For anyone who might have missed this year’s Charity Run, check out the Gulf Coast Running Club website. The group helped sponsor this year’s Charity Run, held every second weekend in June.

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Edd’s Drive-In expands to Hurley

IMG_1591 Edd's Drive-In expands to Hurley

The residents of Hurley  now have a new dining option thanks to the expansion of a Pascagoula original.

For nearly 60 years, Edd’s Drive-In was a Pascagoula exclusive, offering delicious chocolate malts and chili cheese dogs since 1953.

“It was originally built as a Dairy Queen, but after several years Ed McElroy changed it to Edd’s Drive -In, in order to not be restricted on the menu,” said Walker Foster, one of Edd’s original owners.

So what made the owners decide to expand to Hurley?

“We felt a lot of people had moved from [Pascagoula] after Hurricane Katrina, and we felt that the people in Hurley would enjoy it,” Foster said. “It gives them another eating spot there, and it gave us an opportunity to branch out on our menu.”

Not only is the Edd’s location in Hurley offering the classics that have been found in Pascagoula all these years, but also some new items have been added to the menu, including catfish plates and chicken nuggets. The Hurley location is also the first to allow diners to sit down and enjoy their meal.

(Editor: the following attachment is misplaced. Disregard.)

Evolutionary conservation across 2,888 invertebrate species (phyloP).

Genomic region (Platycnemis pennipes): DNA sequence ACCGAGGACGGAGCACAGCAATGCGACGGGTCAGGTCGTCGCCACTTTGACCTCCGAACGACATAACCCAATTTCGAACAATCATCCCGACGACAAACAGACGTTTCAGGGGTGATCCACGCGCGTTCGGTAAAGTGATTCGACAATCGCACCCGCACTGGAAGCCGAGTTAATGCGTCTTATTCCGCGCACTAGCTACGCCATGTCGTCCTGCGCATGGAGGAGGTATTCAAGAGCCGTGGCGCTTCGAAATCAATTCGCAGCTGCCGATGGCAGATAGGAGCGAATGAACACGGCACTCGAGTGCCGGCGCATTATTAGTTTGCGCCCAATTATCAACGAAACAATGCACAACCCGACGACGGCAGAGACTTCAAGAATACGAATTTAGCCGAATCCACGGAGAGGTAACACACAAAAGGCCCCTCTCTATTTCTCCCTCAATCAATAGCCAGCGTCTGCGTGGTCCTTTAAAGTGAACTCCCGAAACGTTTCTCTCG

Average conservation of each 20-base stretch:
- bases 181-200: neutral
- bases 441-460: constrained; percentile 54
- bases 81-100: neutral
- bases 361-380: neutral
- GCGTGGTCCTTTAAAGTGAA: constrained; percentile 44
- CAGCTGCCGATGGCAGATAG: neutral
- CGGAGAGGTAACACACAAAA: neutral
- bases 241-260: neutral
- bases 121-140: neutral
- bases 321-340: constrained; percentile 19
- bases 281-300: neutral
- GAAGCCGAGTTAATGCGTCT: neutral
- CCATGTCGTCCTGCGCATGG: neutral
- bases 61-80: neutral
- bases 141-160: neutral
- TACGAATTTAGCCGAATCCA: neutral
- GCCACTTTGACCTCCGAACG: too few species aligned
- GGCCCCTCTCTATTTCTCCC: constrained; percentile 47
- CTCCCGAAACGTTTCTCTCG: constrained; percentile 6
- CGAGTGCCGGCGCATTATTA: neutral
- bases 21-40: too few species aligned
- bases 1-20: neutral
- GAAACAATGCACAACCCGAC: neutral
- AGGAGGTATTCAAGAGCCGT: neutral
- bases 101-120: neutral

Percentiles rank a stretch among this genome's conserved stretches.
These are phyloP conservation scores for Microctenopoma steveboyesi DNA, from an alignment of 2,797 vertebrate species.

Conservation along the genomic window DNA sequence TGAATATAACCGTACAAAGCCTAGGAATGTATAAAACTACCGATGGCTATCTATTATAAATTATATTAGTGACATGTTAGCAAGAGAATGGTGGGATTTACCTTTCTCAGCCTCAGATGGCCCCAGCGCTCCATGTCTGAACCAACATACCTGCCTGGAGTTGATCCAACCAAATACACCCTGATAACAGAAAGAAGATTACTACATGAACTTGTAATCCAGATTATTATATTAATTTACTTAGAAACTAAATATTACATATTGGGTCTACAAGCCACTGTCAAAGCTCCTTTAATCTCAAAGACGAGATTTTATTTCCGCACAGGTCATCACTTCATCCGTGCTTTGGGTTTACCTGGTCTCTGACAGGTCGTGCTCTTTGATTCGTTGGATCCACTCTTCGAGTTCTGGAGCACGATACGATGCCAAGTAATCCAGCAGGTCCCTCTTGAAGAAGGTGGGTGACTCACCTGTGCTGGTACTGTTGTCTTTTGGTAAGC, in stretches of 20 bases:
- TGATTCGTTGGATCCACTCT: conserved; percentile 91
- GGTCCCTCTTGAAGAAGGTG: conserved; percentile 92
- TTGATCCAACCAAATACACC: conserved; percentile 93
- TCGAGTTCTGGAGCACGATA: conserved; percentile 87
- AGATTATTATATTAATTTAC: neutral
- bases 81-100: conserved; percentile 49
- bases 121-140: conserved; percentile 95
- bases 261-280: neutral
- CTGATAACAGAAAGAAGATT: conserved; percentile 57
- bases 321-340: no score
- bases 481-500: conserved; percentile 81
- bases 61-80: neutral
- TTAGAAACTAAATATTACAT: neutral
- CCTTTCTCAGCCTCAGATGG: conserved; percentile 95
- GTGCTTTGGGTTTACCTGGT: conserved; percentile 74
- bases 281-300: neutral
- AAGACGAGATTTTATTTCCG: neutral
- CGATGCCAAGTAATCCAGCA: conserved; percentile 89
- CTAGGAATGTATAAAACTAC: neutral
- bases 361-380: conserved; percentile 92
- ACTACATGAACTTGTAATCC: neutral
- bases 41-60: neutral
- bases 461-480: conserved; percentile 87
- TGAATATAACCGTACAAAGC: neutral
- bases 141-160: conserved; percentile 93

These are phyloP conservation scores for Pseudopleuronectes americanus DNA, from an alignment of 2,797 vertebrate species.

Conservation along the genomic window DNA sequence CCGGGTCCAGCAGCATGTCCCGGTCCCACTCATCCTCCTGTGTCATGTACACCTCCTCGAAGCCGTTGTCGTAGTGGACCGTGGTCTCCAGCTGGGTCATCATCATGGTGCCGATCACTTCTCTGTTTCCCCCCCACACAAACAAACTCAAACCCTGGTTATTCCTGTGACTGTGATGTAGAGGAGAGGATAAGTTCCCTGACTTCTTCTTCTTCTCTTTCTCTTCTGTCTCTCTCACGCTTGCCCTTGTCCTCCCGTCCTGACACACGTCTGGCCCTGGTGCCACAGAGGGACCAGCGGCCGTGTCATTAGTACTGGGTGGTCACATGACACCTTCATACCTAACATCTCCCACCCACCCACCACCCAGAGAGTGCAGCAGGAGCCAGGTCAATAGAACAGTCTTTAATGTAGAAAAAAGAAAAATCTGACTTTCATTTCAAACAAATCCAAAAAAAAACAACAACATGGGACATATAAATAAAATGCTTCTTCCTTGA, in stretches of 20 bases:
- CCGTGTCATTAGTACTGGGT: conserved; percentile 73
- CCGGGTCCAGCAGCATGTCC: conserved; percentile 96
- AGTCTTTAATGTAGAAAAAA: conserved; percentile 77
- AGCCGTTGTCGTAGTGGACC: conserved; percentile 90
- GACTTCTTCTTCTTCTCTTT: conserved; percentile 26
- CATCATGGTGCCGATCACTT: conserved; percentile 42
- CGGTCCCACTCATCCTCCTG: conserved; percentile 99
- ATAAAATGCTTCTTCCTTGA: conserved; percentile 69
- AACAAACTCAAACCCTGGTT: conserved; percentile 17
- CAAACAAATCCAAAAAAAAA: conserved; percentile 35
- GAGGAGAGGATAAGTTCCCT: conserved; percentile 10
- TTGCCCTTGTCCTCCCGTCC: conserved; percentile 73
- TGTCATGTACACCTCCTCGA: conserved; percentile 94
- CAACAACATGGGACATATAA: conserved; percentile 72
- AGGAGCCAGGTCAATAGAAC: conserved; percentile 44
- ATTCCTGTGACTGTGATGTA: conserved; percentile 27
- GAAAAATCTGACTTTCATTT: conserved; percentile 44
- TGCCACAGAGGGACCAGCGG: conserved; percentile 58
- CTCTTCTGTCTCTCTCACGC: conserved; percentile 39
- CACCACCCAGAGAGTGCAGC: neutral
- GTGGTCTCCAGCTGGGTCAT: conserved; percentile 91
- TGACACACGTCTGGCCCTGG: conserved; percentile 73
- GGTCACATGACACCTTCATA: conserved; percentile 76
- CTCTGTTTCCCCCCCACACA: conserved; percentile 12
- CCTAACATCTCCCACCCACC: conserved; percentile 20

Check out the Jackson County classic for yourself at 3834 Market Street in Pascagoula or 19400 Hwy 63 in Hurley.

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Shearwater Pottery stays alive in Ocean Springs

IMG_7472 Shearwater Pottery stays alive in Ocean Springs

One of the unique forms of art that calls Jackson County home is Shearwater Pottery, which has continued through the ages thanks to the Anderson family.

“[Shearwater Pottery] was founded in 1928 by Peter Anderson, and Peter founded the pottering doing throwing and glaze ware,” explained Business Manager Beth Ashley. “Then a couple years later his brothers Walter and Mac joined. They designed figurines and decorated pots. We continue on as a family today to make pottery.”